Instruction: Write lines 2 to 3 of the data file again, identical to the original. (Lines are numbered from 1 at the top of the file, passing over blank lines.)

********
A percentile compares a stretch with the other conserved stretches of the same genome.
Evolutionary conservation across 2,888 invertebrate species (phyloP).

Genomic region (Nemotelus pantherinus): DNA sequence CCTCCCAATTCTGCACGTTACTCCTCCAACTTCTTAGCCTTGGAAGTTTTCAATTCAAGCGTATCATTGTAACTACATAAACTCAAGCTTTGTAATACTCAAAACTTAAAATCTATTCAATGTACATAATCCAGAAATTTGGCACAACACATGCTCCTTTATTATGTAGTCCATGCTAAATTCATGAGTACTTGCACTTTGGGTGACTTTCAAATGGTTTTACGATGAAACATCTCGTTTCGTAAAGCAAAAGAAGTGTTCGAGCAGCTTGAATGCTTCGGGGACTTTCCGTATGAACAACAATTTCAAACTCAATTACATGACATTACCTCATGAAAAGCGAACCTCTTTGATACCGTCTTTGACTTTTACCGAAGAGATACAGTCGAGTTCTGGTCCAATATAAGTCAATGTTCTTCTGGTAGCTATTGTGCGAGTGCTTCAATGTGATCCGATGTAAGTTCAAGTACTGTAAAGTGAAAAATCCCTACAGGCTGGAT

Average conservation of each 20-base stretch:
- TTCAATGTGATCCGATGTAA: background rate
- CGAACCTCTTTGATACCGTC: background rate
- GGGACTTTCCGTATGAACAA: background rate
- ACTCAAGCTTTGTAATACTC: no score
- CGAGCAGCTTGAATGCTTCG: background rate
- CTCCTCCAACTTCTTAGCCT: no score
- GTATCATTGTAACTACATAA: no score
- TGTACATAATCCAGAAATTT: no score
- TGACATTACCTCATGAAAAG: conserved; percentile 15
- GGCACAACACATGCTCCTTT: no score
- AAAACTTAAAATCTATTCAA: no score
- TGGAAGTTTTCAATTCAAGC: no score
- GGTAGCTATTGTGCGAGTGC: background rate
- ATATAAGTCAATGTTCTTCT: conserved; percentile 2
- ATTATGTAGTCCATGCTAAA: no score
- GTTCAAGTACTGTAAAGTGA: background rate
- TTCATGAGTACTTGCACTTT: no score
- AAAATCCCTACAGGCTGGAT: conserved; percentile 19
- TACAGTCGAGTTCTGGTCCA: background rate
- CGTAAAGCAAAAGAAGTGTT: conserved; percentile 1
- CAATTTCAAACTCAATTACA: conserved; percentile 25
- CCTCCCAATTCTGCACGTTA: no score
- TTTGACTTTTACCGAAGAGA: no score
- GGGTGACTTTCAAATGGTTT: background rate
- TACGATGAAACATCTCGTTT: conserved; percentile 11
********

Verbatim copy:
Evolutionary conservation across 2,888 invertebrate species (phyloP).

Genomic region (Nemotelus pantherinus): DNA sequence CCTCCCAATTCTGCACGTTACTCCTCCAACTTCTTAGCCTTGGAAGTTTTCAATTCAAGCGTATCATTGTAACTACATAAACTCAAGCTTTGTAATACTCAAAACTTAAAATCTATTCAATGTACATAATCCAGAAATTTGGCACAACACATGCTCCTTTATTATGTAGTCCATGCTAAATTCATGAGTACTTGCACTTTGGGTGACTTTCAAATGGTTTTACGATGAAACATCTCGTTTCGTAAAGCAAAAGAAGTGTTCGAGCAGCTTGAATGCTTCGGGGACTTTCCGTATGAACAACAATTTCAAACTCAATTACATGACATTACCTCATGAAAAGCGAACCTCTTTGATACCGTCTTTGACTTTTACCGAAGAGATACAGTCGAGTTCTGGTCCAATATAAGTCAATGTTCTTCTGGTAGCTATTGTGCGAGTGCTTCAATGTGATCCGATGTAAGTTCAAGTACTGTAAAGTGAAAAATCCCTACAGGCTGGAT